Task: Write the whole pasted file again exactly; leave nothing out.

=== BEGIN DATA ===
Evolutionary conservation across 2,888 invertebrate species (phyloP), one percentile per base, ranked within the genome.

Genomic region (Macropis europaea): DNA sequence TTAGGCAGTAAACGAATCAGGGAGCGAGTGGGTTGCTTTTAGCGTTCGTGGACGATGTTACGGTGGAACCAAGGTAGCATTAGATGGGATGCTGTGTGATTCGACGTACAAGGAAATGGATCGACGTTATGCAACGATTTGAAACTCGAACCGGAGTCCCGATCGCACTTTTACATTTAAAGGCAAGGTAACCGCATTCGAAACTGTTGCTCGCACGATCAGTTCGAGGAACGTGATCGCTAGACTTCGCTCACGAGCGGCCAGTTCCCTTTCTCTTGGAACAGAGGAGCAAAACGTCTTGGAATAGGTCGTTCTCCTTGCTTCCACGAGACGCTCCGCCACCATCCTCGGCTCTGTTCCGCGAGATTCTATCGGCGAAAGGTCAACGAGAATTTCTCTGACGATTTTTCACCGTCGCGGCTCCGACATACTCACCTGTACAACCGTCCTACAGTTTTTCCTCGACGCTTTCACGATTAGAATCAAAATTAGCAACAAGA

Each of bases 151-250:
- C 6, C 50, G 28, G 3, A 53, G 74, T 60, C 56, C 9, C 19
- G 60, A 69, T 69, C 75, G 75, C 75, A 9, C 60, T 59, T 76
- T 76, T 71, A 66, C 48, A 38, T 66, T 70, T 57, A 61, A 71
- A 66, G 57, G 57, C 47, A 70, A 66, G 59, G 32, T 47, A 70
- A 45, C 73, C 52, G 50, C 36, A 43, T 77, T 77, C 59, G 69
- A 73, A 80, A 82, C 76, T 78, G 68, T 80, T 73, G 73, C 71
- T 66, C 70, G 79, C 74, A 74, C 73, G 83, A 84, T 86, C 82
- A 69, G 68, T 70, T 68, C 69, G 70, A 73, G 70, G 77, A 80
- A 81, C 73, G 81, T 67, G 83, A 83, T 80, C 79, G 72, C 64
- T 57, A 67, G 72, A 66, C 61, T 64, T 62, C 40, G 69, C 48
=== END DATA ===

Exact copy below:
Evolutionary conservation across 2,888 invertebrate species (phyloP), one percentile per base, ranked within the genome.

Genomic region (Macropis europaea): DNA sequence TTAGGCAGTAAACGAATCAGGGAGCGAGTGGGTTGCTTTTAGCGTTCGTGGACGATGTTACGGTGGAACCAAGGTAGCATTAGATGGGATGCTGTGTGATTCGACGTACAAGGAAATGGATCGACGTTATGCAACGATTTGAAACTCGAACCGGAGTCCCGATCGCACTTTTACATTTAAAGGCAAGGTAACCGCATTCGAAACTGTTGCTCGCACGATCAGTTCGAGGAACGTGATCGCTAGACTTCGCTCACGAGCGGCCAGTTCCCTTTCTCTTGGAACAGAGGAGCAAAACGTCTTGGAATAGGTCGTTCTCCTTGCTTCCACGAGACGCTCCGCCACCATCCTCGGCTCTGTTCCGCGAGATTCTATCGGCGAAAGGTCAACGAGAATTTCTCTGACGATTTTTCACCGTCGCGGCTCCGACATACTCACCTGTACAACCGTCCTACAGTTTTTCCTCGACGCTTTCACGATTAGAATCAAAATTAGCAACAAGA

Each of bases 151-250:
- C 6, C 50, G 28, G 3, A 53, G 74, T 60, C 56, C 9, C 19
- G 60, A 69, T 69, C 75, G 75, C 75, A 9, C 60, T 59, T 76
- T 76, T 71, A 66, C 48, A 38, T 66, T 70, T 57, A 61, A 71
- A 66, G 57, G 57, C 47, A 70, A 66, G 59, G 32, T 47, A 70
- A 45, C 73, C 52, G 50, C 36, A 43, T 77, T 77, C 59, G 69
- A 73, A 80, A 82, C 76, T 78, G 68, T 80, T 73, G 73, C 71
- T 66, C 70, G 79, C 74, A 74, C 73, G 83, A 84, T 86, C 82
- A 69, G 68, T 70, T 68, C 69, G 70, A 73, G 70, G 77, A 80
- A 81, C 73, G 81, T 67, G 83, A 83, T 80, C 79, G 72, C 64
- T 57, A 67, G 72, A 66, C 61, T 64, T 62, C 40, G 69, C 48